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Nov 17 16

Leaning from Masters

by Bill Meacham

I recently presented a paper titled “Learning from Masters: Ethics and Cosmology in Zarathustra and Hazrat Inayat Khan” to a conference on Zoroastrianism and Sufism. Zarathustra, known to the Greeks as Zoroaster, founded the religion that bears his name. Hazrat Inayat Khan is the founder of what is now the Inayati Order of Sufism. In both we find a kind of virtue ethics, a concern for building admirable character rather than obeying moral rules or calculating the consequences of our actions. And in both we find intriguing hints of a cosmology of pantheistic panpsychism.

The paper is a bit too long for a blog essay, so I have posted it on my website at You can watch my presentation on YouTube at

Oct 22 16


by Bill Meacham

I have argued that the concept of moral duty is, in a sense, bogus. Moral duties, rules and obligations do not exist independently of us in the same way that physical and mathematical realities do. We certainly have moral intuitions, that is, feelings and judgments that some types of actions are morally forbidden, others are allowed and others are mandatory. But these intuitions are socially constructed. Moral rules are independent of individual human beings in that they come from the culture that an individual lives in or was raised in. But they are not independent of all human beings in the ways that physical things and (arguably) mathematical entities are.

Once you recognize the peculiar irreality of such intuitions—that they have no physically objective basis in fact, but do have an undeniable influence on our assessments of types of behavior—you can rationally choose which moral intuitions to give assent to and obey, and you can choose which ones to ignore or repurpose. You can choose to adopt certain courses of action as a general rule and then harness the power of moral intuition to reinforce them. You can, in effect, choose your duties.

Here is an example. I know a person who engages in environmental struggle. At the moment he is trying to put a halt to a real estate development that would destroy many beautiful trees and would cause harm to nearby neighborhoods. It has been a long slog with a few victories and many defeats. At times he becomes quite discouraged. But he continues, partly because he is stubborn and partly because he feels a sense of duty or obligation to do so. He is not a moral realist. He recognizes that morality is socially constructed and that he is free ignore it. But he assents to the duty under which he finds himself.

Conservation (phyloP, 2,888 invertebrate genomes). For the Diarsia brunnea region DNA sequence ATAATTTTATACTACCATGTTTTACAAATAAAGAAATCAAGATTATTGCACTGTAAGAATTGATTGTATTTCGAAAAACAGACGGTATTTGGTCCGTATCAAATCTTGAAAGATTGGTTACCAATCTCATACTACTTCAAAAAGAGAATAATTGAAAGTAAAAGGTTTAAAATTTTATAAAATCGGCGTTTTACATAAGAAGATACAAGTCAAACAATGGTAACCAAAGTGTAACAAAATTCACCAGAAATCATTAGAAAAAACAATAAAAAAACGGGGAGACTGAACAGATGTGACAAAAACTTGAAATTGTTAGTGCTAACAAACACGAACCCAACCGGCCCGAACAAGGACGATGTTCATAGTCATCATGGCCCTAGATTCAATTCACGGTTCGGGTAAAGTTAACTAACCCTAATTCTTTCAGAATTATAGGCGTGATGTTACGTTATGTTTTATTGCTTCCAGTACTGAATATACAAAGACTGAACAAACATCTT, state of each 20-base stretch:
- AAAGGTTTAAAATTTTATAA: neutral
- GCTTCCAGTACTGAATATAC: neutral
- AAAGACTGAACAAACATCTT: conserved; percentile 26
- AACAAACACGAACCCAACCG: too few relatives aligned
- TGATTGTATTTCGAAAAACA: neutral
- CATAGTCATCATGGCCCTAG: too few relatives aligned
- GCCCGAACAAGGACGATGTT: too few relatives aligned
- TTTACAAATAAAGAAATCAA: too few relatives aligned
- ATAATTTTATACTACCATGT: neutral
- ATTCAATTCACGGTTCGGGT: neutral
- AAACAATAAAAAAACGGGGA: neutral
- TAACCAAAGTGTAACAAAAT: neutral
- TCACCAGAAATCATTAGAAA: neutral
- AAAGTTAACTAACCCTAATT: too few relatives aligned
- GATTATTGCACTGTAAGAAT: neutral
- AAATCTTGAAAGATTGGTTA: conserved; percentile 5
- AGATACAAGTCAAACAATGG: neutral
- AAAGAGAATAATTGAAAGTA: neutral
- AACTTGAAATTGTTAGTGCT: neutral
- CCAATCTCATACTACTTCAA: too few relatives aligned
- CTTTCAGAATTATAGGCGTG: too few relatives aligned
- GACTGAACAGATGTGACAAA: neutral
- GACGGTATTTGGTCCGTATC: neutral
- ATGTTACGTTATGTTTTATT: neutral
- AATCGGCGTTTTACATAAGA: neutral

He does so because he sees it as his dharma, a concept from Hinduism. One of the meanings of the Sanskrit word “dharma” is duty. This concept of duty, however, is not a narrow moral one, not a list of right things to do and wrong things to avoid. Rather it has a sense of acting in accord with the fundamental order of the universe, with what holds everything together. The concept includes duties, rights and laws, but also virtuous conduct in general.(1) It assumes, of course, that the universe has a fundamental order that has some relevance to human conduct.

This person chooses to continue in the struggle because he prefers to be the kind of person who assents to such duty. He adheres to the goodness ethic, to work for the good in all things.(2) Preventing harm to his neighborhood is an obvious good, and so is saving trees and wildlife habitat, especially in the face of global warming. He chooses to undertake a task that he has the skills to do and that increases his skills with practice. Enhancing useful skills is also an obvious good. He wants to have admirable character. He wants not just to be admired, but to be admirable, that is, to have character that people have good reasons to admire. Perhaps, he hopes, others will become motivated to work for the good as well, and such motivation would increase goodness. And he does it in order to strengthen his ability to persist in the good despite painful feelings of discouragement, anger and fear.

He wants to become the kind of person who does good things as an expression of who he is rather than one who merely obeys a set of rules. The importance of good character is that not only can others rely on a person of such character but that the person can rely on himself or herself as well. In this case he does not have to question continually whether to persist in the often unpleasant struggle, but can spend his energy actually doing so. He is virtuous in an Aristotelian sense: he has skills (arete); he has enough practical wisdom to put them to good use (phronesis); and in so doing he experiences a kind of fulfillment (eudaimonia).(3)